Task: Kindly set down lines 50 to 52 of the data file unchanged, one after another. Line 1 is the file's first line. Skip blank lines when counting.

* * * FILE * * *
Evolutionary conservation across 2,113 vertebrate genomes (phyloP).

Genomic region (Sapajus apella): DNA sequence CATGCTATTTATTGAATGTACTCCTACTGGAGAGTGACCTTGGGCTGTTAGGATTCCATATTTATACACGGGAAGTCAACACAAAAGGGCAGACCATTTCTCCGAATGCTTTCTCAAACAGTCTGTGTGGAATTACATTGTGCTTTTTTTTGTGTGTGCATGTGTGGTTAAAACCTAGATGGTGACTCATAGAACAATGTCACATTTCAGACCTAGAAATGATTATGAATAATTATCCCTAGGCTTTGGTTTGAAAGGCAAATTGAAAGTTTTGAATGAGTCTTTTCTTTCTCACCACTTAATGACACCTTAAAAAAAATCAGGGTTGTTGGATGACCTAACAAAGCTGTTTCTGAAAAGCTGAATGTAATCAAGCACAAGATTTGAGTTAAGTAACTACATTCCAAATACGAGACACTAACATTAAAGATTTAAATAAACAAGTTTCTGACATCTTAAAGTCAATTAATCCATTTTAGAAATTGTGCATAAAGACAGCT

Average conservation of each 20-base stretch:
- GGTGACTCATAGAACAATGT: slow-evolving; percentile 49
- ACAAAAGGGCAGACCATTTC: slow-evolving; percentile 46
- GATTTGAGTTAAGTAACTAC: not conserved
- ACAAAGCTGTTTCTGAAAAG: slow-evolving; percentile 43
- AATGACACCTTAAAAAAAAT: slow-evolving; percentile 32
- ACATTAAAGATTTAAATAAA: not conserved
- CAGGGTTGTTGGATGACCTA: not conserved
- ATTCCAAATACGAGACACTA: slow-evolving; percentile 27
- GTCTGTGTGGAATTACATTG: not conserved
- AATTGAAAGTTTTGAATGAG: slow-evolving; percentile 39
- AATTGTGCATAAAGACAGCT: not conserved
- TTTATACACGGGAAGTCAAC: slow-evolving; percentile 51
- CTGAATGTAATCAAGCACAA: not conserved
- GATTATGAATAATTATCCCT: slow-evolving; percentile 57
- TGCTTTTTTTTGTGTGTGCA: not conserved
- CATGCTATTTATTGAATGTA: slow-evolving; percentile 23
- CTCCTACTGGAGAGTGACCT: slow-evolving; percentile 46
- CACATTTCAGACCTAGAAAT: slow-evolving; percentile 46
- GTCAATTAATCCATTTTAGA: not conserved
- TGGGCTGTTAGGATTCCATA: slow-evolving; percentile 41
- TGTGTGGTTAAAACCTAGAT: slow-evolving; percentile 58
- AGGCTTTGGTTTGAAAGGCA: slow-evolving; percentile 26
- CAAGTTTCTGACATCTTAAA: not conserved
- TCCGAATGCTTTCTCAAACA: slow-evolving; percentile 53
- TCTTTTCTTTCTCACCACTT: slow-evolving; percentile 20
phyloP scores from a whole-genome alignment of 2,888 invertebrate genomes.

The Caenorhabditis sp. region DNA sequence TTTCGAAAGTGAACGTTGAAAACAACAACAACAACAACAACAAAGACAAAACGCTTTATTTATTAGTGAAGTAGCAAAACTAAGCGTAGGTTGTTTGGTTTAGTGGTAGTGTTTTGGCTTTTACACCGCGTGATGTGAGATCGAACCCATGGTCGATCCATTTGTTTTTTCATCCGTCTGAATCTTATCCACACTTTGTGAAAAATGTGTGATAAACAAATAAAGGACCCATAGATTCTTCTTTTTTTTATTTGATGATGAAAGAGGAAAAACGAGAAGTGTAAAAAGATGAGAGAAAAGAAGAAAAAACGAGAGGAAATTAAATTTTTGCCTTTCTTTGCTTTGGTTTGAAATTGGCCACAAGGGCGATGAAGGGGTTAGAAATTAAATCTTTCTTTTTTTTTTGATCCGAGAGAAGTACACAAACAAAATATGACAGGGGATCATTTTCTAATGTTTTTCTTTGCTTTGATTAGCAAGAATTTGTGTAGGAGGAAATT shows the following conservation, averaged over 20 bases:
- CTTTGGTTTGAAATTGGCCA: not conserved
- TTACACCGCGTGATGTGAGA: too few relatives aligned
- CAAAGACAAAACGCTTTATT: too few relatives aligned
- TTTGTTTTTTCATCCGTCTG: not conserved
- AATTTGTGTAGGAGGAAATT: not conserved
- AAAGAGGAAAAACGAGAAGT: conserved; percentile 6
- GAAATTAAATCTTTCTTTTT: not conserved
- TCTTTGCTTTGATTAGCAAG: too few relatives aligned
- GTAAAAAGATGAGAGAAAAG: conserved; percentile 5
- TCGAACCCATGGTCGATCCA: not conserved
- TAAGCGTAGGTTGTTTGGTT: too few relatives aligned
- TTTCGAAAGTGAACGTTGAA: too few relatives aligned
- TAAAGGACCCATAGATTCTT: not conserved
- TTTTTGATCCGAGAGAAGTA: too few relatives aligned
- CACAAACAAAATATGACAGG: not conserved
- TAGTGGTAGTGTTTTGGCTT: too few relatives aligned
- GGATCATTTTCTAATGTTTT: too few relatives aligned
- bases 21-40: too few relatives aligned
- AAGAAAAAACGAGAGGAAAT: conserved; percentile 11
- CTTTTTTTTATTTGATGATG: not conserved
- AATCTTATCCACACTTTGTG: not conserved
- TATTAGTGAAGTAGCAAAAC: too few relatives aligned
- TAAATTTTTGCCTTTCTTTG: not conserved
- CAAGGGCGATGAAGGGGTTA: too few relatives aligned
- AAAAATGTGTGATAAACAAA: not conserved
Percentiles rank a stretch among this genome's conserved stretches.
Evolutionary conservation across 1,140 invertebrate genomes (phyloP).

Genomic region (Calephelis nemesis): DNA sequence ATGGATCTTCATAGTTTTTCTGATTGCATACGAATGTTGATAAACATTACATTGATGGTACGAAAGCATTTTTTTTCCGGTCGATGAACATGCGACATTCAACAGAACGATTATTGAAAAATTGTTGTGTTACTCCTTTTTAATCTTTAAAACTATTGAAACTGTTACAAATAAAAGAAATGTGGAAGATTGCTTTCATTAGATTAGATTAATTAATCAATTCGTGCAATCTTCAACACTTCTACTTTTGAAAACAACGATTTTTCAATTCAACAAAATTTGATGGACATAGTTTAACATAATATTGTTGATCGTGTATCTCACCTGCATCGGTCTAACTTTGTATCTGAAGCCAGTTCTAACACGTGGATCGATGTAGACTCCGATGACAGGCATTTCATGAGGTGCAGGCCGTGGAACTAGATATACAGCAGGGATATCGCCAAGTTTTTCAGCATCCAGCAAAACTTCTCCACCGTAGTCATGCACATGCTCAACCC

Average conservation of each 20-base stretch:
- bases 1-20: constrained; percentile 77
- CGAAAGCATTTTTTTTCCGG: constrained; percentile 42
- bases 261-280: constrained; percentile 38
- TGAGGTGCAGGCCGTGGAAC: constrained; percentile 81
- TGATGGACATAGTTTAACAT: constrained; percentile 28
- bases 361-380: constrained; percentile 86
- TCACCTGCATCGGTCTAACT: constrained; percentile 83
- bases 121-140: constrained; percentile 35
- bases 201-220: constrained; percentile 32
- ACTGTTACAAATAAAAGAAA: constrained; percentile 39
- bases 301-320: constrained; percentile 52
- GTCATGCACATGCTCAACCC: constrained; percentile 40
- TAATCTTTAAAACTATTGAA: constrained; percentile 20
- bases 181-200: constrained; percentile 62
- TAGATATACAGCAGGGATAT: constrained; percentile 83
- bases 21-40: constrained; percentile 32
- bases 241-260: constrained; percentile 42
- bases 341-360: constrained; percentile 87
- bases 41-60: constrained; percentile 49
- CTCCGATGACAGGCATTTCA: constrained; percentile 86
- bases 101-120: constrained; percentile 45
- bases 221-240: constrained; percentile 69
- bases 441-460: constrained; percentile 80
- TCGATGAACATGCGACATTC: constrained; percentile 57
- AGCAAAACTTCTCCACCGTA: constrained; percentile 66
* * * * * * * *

- CTTTTTTTTATTTGATGATG: not conserved
- AATCTTATCCACACTTTGTG: not conserved
- TATTAGTGAAGTAGCAAAAC: too few relatives aligned